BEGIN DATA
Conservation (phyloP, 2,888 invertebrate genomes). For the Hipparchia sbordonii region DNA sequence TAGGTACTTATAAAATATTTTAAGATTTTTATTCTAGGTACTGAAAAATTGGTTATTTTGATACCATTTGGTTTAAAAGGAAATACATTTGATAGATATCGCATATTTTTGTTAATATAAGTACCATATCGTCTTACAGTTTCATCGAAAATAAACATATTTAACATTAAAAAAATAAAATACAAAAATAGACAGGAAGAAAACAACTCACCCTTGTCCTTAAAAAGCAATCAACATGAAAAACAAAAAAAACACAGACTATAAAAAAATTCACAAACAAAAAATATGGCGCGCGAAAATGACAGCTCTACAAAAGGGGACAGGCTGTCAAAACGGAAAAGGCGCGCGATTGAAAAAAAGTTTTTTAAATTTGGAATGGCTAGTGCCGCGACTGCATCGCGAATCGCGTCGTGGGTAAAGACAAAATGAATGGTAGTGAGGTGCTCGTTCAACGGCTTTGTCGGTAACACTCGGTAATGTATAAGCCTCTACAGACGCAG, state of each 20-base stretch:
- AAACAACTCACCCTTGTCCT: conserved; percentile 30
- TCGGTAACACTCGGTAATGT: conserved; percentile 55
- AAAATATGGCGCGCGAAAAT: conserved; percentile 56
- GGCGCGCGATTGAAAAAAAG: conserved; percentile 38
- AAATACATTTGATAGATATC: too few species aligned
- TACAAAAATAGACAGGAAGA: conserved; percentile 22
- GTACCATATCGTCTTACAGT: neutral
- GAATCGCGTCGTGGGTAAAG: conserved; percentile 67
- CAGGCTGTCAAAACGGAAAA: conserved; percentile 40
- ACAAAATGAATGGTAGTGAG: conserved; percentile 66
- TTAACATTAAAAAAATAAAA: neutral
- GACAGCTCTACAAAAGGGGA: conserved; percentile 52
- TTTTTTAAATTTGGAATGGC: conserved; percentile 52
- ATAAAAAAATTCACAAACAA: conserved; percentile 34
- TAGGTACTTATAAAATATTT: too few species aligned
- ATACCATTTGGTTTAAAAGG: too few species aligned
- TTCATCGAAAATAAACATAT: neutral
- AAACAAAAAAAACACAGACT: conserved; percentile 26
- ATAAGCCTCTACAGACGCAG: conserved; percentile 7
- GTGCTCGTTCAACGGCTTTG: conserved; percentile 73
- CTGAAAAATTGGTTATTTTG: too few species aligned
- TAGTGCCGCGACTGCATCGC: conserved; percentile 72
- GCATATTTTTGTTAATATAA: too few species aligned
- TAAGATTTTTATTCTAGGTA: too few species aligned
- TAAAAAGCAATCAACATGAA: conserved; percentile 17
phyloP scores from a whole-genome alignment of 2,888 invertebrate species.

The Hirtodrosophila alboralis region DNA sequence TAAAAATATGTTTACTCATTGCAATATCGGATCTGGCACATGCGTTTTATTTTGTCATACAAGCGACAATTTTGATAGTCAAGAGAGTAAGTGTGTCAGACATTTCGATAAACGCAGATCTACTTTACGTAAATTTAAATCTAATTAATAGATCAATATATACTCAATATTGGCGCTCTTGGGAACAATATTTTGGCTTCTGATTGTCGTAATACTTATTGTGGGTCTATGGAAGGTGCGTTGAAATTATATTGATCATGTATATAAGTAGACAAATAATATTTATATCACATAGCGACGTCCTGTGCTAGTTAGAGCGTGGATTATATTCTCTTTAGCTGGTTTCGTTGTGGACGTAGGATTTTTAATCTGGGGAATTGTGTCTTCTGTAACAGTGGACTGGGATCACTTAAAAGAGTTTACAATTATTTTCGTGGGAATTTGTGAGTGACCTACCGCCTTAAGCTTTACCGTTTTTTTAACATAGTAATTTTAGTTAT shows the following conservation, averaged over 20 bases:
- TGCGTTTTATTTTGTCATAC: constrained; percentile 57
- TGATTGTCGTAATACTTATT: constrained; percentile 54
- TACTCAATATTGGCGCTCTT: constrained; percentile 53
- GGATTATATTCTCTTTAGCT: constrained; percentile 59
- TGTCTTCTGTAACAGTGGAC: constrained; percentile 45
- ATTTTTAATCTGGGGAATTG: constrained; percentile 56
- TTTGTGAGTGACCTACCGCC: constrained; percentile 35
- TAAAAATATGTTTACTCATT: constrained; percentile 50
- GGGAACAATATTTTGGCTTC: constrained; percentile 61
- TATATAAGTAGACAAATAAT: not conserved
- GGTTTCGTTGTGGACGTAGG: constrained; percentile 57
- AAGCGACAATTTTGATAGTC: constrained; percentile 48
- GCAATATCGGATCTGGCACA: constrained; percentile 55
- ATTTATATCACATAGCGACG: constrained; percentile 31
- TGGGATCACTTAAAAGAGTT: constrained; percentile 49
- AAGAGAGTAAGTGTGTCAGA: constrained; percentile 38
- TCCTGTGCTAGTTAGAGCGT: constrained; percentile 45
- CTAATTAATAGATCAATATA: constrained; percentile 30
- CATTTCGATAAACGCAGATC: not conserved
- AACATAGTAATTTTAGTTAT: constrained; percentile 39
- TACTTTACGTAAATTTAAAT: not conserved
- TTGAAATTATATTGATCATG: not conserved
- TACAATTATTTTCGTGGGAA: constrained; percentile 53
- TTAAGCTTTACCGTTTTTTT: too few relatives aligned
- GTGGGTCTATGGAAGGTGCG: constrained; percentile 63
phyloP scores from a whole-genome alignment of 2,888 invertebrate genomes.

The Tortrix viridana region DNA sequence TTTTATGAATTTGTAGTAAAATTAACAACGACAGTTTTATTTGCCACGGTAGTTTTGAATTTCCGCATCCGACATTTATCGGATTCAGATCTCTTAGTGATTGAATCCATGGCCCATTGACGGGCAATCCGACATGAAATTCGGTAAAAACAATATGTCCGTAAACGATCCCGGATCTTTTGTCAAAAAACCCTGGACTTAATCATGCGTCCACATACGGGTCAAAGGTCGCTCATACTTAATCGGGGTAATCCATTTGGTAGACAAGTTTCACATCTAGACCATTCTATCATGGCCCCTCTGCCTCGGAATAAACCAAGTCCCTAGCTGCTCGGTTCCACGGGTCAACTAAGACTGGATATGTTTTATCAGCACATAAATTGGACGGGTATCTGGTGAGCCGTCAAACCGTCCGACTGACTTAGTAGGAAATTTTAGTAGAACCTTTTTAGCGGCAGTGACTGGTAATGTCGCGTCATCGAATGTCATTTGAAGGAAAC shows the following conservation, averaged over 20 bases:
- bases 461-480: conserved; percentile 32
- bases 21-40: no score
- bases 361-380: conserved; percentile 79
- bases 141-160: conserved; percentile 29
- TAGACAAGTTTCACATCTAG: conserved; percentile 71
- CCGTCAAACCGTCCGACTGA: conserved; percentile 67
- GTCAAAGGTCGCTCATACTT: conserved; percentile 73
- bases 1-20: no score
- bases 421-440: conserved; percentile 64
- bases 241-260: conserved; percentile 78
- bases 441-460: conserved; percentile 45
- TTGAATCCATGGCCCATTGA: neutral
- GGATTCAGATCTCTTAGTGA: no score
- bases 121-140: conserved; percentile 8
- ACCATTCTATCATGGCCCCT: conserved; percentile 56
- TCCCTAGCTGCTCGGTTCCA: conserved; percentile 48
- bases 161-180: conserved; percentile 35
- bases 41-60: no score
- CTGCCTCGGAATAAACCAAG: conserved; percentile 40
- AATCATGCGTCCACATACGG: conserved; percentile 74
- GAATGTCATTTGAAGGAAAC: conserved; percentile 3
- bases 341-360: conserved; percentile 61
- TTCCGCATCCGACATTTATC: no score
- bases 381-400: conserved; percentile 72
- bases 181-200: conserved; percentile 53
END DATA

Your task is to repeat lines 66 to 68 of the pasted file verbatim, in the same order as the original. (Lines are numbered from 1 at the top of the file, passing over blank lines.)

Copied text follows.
- bases 441-460: conserved; percentile 45
- TTGAATCCATGGCCCATTGA: neutral
- GGATTCAGATCTCTTAGTGA: no score